Ecosocial autonomy as an educational ideal
|Author:||Pulkki, Jani1; Keto, Sami2|
1University of Oulu
|Online Access:||PDF Full Text (PDF, 0.7 MB)|
|Persistent link:|| http://urn.fi/urn:nbn:fi-fe2023061454810
Led Edizioni Universitarie,
|Publish Date:|| 2023-06-14
Autonomy — or rational self-control — is not only fashionable as an educational ideal, but also in present-day economics, ethics, and society in general. However, the concept of traditional autonomy is problematic because it privileges humans and treats the rest of nature primarily as resources fit only for human exploitation. This anthropocentrism has led human beings to see themselves as superior to nature and separate. Ecosocial autonomy is an attempt to redress the balance, by contextualising autonomy so it incorporates the idea of self-control, while taking into account the impact of humankind on our surrounding ecosystems. Our formulation of ecosocial autonomy is an extension of relational autonomy — based mainly on ecological, ecosocial, and ecofeminist ideas. Ecosocial autonomy is thus contextualized within a multispecies society which includes our interdependencies with other living creatures. Whereas the individualist idea of autonomy suggests a human being owes nothing to society, ecosocial autonomy acknowledges the need to cultivate aspects of self-sufficiency that combine reason, emotional maturity, and will. A competitive society presupposes individual autonomy and the need to defend oneself. Ecosocial autonomy advocates a form of social interaction that diverts the human energy misspent on individual competition to mutually beneficial collaboration.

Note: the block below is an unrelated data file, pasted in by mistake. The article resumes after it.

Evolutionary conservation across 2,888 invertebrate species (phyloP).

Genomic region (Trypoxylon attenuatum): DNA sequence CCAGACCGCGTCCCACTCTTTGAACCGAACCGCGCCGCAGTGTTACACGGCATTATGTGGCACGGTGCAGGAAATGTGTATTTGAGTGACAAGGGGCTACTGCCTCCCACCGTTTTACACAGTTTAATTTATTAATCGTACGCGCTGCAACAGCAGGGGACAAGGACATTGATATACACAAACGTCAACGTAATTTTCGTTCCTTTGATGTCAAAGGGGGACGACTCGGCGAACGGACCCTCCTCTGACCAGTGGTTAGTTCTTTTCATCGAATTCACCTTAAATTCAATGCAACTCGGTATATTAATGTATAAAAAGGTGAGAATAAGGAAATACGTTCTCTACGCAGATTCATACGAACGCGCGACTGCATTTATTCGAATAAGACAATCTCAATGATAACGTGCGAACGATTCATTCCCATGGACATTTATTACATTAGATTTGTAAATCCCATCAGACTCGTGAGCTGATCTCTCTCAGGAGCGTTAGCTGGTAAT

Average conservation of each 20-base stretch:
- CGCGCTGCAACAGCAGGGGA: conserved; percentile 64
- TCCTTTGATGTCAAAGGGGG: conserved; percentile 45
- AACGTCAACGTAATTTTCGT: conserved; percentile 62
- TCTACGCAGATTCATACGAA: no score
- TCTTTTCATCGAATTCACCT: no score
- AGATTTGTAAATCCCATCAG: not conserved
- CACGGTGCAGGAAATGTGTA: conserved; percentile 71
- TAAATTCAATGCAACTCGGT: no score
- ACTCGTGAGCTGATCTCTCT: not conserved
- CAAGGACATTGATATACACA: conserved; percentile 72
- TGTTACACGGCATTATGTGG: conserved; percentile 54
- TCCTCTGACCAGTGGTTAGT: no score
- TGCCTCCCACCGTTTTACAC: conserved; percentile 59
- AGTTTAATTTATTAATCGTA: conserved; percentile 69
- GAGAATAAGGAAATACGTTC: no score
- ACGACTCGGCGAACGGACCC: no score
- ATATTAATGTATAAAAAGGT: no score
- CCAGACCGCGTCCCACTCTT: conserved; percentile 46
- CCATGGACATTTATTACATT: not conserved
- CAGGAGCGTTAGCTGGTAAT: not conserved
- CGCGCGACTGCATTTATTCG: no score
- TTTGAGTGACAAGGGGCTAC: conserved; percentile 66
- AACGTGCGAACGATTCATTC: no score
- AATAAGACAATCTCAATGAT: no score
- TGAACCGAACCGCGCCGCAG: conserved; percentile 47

Relations. Beyond anthropocentrism
|Pages:||75 - 90|
|Type of Publication:||
A1 Journal article – refereed
|Field of Science:||
516 Educational sciences
© 2023 Jani Pulkki, Sami Keto – Editorial format and Graphical layout: copyright (©) LED Edizioni Universitarie. This work is licensed under a Creative Commons Attribution-NonCommercial-NoDerivatives 4.0 International License.